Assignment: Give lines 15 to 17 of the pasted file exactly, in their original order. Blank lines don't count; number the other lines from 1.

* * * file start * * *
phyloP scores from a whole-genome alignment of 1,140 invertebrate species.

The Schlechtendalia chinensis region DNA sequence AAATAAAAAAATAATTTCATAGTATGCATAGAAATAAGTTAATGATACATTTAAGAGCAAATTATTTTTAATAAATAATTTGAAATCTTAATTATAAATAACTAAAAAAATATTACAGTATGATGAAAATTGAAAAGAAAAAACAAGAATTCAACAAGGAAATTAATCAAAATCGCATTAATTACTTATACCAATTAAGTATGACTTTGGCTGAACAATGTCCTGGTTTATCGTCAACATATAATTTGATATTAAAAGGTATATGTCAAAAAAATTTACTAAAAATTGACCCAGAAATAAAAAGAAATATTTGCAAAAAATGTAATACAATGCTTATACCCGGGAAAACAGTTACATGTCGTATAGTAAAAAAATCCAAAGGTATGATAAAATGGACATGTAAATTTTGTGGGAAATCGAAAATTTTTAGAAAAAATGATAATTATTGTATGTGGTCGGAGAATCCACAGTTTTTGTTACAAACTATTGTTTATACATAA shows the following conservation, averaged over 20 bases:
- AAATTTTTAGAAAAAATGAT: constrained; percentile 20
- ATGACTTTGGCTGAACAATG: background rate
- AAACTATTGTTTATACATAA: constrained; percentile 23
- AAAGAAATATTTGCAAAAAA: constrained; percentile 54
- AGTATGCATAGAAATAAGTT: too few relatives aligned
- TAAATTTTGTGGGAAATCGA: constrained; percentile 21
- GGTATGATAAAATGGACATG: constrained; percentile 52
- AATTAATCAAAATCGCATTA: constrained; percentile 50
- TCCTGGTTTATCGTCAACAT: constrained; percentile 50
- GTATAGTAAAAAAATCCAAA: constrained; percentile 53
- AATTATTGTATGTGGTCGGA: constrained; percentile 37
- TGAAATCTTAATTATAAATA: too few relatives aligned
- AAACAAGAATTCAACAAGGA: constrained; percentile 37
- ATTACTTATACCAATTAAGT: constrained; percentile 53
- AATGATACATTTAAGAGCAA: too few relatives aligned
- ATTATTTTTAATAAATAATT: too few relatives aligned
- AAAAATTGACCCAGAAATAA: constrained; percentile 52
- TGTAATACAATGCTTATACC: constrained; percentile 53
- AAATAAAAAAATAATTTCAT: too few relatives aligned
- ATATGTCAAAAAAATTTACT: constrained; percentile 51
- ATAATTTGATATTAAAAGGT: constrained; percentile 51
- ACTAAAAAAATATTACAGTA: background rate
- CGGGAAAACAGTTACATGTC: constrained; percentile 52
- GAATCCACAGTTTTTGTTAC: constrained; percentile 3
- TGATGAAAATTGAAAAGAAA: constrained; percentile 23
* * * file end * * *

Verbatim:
- AAACAAGAATTCAACAAGGA: constrained; percentile 37
- ATTACTTATACCAATTAAGT: constrained; percentile 53
- AATGATACATTTAAGAGCAA: too few relatives aligned